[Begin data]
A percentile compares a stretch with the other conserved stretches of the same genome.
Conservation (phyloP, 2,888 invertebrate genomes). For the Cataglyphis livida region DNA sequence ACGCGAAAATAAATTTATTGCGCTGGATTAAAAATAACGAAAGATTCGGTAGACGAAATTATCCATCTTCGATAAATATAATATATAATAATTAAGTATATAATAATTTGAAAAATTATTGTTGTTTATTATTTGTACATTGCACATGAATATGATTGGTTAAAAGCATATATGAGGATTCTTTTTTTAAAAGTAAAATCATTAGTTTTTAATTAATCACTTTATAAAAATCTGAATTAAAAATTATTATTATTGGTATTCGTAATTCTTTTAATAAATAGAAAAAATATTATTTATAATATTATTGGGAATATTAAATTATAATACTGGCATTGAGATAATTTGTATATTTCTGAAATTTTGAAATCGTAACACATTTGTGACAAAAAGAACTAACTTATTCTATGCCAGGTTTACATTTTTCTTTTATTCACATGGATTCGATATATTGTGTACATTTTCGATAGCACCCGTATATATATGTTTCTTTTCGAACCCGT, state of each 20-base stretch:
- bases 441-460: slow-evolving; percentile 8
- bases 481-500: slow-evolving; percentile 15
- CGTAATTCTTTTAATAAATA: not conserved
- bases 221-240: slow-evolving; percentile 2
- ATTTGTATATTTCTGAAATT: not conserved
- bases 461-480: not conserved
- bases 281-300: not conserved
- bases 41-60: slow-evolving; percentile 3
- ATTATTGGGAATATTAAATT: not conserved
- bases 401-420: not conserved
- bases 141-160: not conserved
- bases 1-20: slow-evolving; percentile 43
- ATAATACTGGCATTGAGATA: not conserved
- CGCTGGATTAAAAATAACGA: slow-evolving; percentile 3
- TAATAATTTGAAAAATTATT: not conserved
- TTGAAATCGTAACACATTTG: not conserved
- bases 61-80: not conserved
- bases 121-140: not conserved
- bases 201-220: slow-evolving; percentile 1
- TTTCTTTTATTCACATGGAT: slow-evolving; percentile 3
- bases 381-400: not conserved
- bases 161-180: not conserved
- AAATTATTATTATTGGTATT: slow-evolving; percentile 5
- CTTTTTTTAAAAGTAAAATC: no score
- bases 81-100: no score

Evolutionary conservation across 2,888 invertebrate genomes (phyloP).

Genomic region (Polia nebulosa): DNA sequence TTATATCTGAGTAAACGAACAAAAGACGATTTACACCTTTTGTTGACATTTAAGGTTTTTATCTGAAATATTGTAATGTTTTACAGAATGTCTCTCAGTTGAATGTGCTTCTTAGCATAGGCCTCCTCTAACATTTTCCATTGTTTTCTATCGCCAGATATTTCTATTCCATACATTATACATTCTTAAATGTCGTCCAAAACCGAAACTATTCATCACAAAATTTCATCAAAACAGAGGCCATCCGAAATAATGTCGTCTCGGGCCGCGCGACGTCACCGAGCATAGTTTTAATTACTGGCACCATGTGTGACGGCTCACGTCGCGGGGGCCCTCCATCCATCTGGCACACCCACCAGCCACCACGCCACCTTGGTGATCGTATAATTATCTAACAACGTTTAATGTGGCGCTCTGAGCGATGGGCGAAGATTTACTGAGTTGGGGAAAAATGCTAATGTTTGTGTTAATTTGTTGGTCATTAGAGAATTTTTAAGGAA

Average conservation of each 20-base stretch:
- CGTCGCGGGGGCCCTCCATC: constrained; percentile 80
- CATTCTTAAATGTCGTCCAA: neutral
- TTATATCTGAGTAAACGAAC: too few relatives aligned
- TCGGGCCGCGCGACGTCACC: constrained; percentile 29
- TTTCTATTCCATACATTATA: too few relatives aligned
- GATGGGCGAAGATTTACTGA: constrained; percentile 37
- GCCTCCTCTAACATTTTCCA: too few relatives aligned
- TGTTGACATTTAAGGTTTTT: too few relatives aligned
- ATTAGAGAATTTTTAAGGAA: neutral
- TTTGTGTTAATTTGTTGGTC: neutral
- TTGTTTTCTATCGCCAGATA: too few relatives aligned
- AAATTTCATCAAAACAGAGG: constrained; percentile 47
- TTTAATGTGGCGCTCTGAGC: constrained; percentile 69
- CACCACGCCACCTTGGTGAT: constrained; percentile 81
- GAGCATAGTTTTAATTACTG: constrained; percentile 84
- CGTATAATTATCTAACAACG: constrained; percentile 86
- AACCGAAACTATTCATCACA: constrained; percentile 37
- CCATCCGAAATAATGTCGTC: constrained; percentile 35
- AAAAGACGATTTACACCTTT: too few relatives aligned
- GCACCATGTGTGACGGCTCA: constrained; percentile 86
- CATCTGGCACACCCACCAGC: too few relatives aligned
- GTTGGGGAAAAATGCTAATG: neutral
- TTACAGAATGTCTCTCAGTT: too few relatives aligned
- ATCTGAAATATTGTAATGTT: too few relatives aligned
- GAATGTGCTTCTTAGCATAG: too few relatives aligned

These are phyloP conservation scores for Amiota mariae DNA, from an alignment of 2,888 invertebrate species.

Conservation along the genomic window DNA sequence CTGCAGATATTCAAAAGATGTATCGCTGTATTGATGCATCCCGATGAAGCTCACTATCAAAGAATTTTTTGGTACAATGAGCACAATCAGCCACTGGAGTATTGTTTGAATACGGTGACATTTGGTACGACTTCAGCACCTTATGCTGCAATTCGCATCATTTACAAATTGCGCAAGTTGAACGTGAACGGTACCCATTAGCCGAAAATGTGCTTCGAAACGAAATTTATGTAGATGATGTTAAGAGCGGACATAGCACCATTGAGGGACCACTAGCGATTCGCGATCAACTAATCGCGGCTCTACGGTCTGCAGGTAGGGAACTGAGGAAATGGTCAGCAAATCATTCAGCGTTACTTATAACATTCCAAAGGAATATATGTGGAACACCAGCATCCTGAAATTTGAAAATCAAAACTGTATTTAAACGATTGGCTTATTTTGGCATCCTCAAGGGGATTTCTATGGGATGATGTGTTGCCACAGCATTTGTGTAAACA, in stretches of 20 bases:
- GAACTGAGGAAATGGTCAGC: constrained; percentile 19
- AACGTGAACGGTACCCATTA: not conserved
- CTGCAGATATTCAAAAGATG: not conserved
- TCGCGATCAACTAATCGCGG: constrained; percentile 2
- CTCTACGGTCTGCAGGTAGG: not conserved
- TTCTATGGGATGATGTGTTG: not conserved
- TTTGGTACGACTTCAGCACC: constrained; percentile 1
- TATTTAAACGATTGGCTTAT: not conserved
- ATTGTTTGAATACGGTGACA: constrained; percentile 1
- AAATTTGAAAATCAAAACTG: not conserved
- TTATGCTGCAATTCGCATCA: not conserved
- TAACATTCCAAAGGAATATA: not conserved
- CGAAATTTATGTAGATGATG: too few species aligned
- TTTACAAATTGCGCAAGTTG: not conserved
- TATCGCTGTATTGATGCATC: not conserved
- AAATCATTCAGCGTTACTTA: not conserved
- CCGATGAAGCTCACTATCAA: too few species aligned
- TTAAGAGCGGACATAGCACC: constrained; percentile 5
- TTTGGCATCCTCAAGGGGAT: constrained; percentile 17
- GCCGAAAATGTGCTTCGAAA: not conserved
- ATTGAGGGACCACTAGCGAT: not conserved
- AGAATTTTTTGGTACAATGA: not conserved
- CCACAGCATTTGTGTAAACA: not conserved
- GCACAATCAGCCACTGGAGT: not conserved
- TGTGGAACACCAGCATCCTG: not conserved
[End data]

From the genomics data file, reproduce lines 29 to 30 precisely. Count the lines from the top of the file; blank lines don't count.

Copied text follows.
Genomic region (Polia nebulosa): DNA sequence TTATATCTGAGTAAACGAACAAAAGACGATTTACACCTTTTGTTGACATTTAAGGTTTTTATCTGAAATATTGTAATGTTTTACAGAATGTCTCTCAGTTGAATGTGCTTCTTAGCATAGGCCTCCTCTAACATTTTCCATTGTTTTCTATCGCCAGATATTTCTATTCCATACATTATACATTCTTAAATGTCGTCCAAAACCGAAACTATTCATCACAAAATTTCATCAAAACAGAGGCCATCCGAAATAATGTCGTCTCGGGCCGCGCGACGTCACCGAGCATAGTTTTAATTACTGGCACCATGTGTGACGGCTCACGTCGCGGGGGCCCTCCATCCATCTGGCACACCCACCAGCCACCACGCCACCTTGGTGATCGTATAATTATCTAACAACGTTTAATGTGGCGCTCTGAGCGATGGGCGAAGATTTACTGAGTTGGGGAAAAATGCTAATGTTTGTGTTAATTTGTTGGTCATTAGAGAATTTTTAAGGAA

Average conservation of each 20-base stretch: